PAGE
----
As Nike manufactures in 477 factories around the world and offices in 49 countries, it was important to set up internal regulations about payment equality. The Yue Yuen Industrial Holdings Dongguan shoe factory, which produces shoes for Nike and others, was the scene of one of the largest strikes ever seen in mainland China in April this year. For 20 years in a row, workers at the factory have been significantly underpaid.

More and more enterprise companies realize around the world that gender balance, payment equality, and fair treatment of employees are much more than simple words. A company can only thrive if there is strong loyalty, powerful employee retention, and an unbiased hiring policy in place.

Key takeaway #8: healthy HR leads to strong revenue

Multiple studies are confirming that organizations that aim for gender balance on all levels of employees have a higher chance for success. Nike is on the road to change its biased processes, which is one of the most important takeaways. Unfortunately, there is much more work to be done, as in early 2021, women made up only 5.8% of CEOs and a mere 26.5 % of officers and managers at senior levels at Fortune 500 companies.

Key Takeaways of Nike's Growth Story

To achieve its business goals, Nike takes a unique approach to its markets, products, manufacturing, and marketing. Bowerman and Knight's clear vision has allowed the company to thrive from the beginning. It has grown from a reseller of Japanese footwear to a powerful sportswear giant in the US, leading and pioneering the market in every way. With the rapid shift of commerce towards online, the challenges and opportunities for Nike in the next decade will be different, for which they are already prepared through their new direct-to-consumer strategy.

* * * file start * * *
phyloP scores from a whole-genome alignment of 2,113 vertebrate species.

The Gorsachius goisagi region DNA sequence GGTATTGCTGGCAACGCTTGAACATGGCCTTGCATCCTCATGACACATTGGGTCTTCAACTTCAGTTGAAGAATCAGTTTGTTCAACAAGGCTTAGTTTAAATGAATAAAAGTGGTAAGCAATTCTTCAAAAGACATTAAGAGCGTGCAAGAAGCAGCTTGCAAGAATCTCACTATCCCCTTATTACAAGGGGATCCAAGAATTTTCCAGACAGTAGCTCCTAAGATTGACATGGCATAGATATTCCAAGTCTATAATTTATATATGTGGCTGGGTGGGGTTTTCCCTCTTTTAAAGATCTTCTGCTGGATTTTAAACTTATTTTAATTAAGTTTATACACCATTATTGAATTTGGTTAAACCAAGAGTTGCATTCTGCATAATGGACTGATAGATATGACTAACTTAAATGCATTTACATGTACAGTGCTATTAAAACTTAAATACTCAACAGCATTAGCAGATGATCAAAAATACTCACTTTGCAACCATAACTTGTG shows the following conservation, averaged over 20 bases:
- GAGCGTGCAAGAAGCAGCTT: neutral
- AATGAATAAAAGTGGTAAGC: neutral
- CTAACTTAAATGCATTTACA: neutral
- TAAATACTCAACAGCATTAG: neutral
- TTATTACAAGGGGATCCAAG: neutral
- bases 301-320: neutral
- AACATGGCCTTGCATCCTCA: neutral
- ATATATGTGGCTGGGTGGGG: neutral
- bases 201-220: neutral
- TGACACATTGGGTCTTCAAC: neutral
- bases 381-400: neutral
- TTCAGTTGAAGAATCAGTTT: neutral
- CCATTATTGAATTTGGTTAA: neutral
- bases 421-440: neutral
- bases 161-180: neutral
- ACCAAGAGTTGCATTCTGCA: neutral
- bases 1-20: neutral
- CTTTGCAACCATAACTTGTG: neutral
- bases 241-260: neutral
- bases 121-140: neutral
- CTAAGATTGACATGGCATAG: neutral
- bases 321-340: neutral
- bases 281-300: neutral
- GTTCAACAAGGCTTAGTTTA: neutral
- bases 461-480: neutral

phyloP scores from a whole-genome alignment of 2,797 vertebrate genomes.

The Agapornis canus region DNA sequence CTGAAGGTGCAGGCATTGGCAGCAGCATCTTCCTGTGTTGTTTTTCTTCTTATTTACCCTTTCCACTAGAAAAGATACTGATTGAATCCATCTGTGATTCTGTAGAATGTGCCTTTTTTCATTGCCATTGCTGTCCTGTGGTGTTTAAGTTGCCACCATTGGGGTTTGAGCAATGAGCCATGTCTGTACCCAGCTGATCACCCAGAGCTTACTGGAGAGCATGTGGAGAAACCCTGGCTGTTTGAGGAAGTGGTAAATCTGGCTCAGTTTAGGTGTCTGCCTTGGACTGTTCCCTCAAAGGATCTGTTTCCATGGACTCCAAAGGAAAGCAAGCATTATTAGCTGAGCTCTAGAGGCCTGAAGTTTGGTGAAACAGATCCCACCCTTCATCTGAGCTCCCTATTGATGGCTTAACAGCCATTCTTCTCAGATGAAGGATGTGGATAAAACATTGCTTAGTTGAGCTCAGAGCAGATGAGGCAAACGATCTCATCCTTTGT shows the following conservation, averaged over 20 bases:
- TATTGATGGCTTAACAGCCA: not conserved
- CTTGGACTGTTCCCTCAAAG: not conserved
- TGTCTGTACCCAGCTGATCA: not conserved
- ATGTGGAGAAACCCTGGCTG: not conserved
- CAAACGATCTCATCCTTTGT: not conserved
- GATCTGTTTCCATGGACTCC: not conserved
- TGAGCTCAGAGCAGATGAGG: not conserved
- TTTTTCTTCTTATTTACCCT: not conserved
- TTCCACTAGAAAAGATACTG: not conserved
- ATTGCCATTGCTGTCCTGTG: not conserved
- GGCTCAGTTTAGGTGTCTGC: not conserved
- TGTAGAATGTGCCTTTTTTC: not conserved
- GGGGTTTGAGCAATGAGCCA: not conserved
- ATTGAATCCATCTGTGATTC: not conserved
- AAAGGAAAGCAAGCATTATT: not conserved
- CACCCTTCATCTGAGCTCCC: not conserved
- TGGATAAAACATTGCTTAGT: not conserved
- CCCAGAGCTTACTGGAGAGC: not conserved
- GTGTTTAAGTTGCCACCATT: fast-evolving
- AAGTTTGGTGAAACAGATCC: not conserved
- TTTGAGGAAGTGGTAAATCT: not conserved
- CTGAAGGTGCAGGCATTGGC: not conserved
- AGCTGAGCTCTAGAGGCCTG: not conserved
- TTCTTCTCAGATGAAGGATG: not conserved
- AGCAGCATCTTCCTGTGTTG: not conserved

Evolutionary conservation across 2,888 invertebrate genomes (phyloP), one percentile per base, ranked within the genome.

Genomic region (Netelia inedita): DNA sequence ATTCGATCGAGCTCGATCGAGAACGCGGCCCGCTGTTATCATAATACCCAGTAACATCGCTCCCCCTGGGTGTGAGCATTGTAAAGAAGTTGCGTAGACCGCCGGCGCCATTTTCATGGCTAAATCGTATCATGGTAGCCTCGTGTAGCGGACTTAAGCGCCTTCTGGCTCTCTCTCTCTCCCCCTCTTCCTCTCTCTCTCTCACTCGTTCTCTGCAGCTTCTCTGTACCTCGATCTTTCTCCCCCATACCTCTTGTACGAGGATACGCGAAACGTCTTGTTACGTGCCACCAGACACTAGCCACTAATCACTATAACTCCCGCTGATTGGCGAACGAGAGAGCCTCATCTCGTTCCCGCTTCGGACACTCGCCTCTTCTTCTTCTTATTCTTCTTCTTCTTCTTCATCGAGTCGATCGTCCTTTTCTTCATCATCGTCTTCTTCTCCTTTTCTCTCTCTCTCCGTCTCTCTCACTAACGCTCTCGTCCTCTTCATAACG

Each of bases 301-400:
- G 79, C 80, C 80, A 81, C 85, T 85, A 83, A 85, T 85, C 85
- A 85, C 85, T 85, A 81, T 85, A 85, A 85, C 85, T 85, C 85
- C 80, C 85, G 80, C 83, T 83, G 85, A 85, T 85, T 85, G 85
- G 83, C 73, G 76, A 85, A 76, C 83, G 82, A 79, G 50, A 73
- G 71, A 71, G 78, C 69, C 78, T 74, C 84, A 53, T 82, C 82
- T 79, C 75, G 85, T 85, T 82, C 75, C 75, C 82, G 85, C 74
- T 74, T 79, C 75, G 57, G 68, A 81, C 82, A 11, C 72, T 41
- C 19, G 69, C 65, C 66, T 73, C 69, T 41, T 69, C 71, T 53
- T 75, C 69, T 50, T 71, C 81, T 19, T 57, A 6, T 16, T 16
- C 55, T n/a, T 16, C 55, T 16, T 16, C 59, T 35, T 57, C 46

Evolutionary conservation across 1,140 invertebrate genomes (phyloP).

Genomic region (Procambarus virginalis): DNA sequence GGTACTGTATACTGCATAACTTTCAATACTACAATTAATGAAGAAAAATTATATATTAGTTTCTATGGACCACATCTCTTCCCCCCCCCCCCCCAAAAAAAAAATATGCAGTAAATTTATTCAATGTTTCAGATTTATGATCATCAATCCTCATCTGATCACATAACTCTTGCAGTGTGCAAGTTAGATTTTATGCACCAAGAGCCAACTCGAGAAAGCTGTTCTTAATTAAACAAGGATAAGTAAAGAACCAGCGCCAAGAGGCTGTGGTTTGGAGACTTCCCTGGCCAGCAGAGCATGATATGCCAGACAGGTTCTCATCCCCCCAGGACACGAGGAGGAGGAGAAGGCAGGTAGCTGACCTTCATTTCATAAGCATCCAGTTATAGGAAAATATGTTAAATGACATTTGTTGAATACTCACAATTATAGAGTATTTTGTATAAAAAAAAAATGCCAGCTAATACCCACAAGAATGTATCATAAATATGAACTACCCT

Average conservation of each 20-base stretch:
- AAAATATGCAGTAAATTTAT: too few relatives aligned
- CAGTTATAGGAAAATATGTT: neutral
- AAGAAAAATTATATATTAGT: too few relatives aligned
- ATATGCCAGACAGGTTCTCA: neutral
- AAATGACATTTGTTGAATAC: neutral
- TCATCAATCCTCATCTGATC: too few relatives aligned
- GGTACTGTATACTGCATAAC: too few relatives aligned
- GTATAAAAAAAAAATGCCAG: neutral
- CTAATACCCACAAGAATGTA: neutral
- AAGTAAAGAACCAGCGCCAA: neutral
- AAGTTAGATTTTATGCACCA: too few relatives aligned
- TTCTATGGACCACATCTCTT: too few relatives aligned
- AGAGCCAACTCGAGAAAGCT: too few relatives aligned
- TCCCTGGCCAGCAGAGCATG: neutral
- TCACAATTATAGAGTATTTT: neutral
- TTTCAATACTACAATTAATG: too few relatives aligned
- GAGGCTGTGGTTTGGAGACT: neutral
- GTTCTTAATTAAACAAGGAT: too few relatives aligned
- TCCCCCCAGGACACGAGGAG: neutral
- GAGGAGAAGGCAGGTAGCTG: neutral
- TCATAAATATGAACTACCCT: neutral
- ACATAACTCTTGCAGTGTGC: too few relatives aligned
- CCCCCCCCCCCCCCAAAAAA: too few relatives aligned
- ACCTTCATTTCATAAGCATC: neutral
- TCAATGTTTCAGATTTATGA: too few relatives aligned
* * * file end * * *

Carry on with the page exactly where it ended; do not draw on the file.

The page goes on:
Growth by numbers






170+ Countries

170+ Countries

170+ Countries


37.4 Billion USD

30.6 Billion USD

19.2 Billion USD

Number of employees




Number of retail stores




First party e-commerce net sales

5.218 Billion USD

1.643 Billion USD

208 Million USD

Key takeaways from Nike’s story:

  • Founders with a vision: the vision of founders must go beyond dreaming of a hefty profit after the first year of business. If the goal is to build a profitable, long-term business that employs lots of talent and provides a living for many families, the vision of the business is paramount.
  • Start by following others and become a pioneer later: most entrepreneurs find early on that their market is fragmented, crowded, and busy. However, to stand out in a noisy market, you need a substantial budget, so it makes sense to follow your competitors and start generating revenue early. After the business is profitable, you can move from being a reseller or selling a Minimum Viable Product to coming up with innovative ideas.
  • Data is king in e-commerce: It's no surprise that Nike, despite selling most of its previously acquired businesses, has invested heavily in data analytics. In e-commerce, you can only grow if you understand the underlying drivers.
  • A strong brand is the ultimate goal in marketing: all your marketing efforts must be focused on building a recognizable, strong brand for consumers and employers. Prioritize quality over quantity.
  • Only a well-balanced team can adapt to change: As Nike slowly evolves into a gender-balanced company, you need to adopt this mindset from the start.

As Phil Knight summarized perfectly, “Ultimately, we wanted Nike to be the world’s best sports and fitness company. Once you say that, you have a focus. You don’t end up making wing tips or sponsoring the next Rolling Stones world tour.”